Original Research

Haemorrhage in pregnancy: information given to women in Chiradzulu (Malawi)

H Kapyepye, H Klopper, C Bodkin
Curationis | Vol 29, No 2 | a1075 | DOI: https://doi.org/10.4102/curationis.v29i2.1075 | © 2006 H Kapyepye, H Klopper, C Bodkin | This work is licensed under CC Attribution 4.0
Submitted: 28 September 2006 | Published: 28 September 2006

About the author(s)

H Kapyepye, Master’s student, Department of Nursing Education, University of the Witwatersrand, South Africa
H Klopper, Professor, School of Nursing Science, North-West University, South Africa
C Bodkin, Department of Nursing Education, University of the Witwatersrand Keywords:, South Africa

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Abstract

Advising women on , haemorrhage in pregnancy could, be viewed, as an integral aspect of maternal health care in M alawi. The WHO (1999) confirmed, that haemorrhage in pregnancy was not only a direct reason for maternal mortality but also a major cause of maternal death. The question on the nature of information that midwives and traditional birth attendants (referred to as TBA’s) in the Chiradzulu district in Malawi gave with regard to haemorrhage in pregnancy, therefore arose. Research available focused on the women’s knowledge about the complications of pregnancy but not on the nature of information women received from midwives and TBA’s. This study explored and described the nature of information that was given to rural women in the Chiradzulu district by the midwives and TBA’s regarding haemorrhage in pregnancy. The findings revealed that although both the midwives and TBA’s included important information about haemorrhage in pregnancy, there were deficiencies in some critical areas. Examples of these deficiencies were the definition of haemorrhage in pregnancy; the predisposing factors for antepartum and postpartum haemorrhage and deficiencies in the nature of information on the management and referral of haemorrhaging patients.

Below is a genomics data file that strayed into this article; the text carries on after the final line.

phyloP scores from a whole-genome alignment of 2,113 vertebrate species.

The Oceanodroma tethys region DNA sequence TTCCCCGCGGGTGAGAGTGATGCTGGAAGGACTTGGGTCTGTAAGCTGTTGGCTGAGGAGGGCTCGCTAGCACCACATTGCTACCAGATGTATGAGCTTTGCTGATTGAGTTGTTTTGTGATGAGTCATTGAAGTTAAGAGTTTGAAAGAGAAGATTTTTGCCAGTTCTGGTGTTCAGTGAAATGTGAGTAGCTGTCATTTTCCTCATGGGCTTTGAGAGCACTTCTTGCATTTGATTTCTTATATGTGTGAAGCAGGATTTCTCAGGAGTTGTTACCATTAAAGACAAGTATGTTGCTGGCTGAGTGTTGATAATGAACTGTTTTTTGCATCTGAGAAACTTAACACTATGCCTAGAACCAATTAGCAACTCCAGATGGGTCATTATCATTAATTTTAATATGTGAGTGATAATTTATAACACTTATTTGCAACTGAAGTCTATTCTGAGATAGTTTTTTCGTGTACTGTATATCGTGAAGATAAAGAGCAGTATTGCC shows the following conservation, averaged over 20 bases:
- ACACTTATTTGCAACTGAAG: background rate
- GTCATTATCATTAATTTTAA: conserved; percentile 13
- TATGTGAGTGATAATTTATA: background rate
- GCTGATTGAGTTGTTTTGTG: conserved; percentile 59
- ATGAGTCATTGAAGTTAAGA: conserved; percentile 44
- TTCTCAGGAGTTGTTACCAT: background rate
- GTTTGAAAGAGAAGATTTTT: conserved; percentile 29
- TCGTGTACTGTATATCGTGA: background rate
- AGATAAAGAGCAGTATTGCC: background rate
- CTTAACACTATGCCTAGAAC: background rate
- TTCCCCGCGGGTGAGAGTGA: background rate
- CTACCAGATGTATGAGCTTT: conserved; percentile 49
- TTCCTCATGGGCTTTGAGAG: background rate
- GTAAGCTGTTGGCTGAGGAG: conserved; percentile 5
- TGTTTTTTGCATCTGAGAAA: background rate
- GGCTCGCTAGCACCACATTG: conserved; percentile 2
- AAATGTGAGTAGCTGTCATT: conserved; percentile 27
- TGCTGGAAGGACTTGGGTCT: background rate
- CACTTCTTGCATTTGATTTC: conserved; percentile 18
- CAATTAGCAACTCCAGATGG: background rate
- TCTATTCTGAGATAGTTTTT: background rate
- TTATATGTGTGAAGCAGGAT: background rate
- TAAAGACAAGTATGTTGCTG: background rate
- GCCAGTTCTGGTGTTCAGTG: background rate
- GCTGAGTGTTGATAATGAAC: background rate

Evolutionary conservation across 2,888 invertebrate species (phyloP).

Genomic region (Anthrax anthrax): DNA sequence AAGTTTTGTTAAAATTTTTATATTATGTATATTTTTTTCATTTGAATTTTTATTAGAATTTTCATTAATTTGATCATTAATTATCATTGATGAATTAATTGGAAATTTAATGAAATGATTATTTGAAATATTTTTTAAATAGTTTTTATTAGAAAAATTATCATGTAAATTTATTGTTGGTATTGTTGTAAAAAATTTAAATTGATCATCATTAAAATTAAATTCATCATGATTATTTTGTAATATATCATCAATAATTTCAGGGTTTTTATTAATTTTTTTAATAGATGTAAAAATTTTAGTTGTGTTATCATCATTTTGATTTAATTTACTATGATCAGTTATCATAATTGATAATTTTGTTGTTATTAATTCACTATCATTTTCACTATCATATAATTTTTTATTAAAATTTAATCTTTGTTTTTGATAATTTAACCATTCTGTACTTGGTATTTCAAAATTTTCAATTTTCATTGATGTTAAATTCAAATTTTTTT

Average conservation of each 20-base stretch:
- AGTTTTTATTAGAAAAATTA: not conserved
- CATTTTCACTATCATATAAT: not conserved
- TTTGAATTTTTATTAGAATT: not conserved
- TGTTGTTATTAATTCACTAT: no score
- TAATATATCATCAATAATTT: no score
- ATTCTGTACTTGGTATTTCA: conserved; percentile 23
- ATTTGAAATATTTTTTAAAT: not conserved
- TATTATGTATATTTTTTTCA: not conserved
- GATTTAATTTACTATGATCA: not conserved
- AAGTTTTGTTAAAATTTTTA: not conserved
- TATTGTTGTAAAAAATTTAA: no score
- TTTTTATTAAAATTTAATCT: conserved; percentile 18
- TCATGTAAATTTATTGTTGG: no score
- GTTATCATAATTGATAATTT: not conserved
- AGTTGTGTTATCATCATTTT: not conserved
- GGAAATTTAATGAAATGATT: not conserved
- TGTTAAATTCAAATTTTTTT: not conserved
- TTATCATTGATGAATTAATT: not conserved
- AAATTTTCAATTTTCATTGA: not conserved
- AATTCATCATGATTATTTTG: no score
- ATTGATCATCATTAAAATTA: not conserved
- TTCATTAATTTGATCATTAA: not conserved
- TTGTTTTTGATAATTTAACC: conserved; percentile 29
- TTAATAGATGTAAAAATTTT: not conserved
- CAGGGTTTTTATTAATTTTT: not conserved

The findings provided insights into the nature of the information that was provided to the women regarding haemorrhage in pregnancy in the Chiradzulu district in Malawi. Thereafter guidelines were developed for the provision of this information. Finally a follow-up study was recommended after implementation of these guidelines in the district to evaluate the change in the nature of the information communicated to patients regarding haemorrhage by midwives and TBA’s. In this study, haemorrhage during pregnancy referred to the perinatal phase, including antepartum, intrapartum and postpartum haemorrhage.

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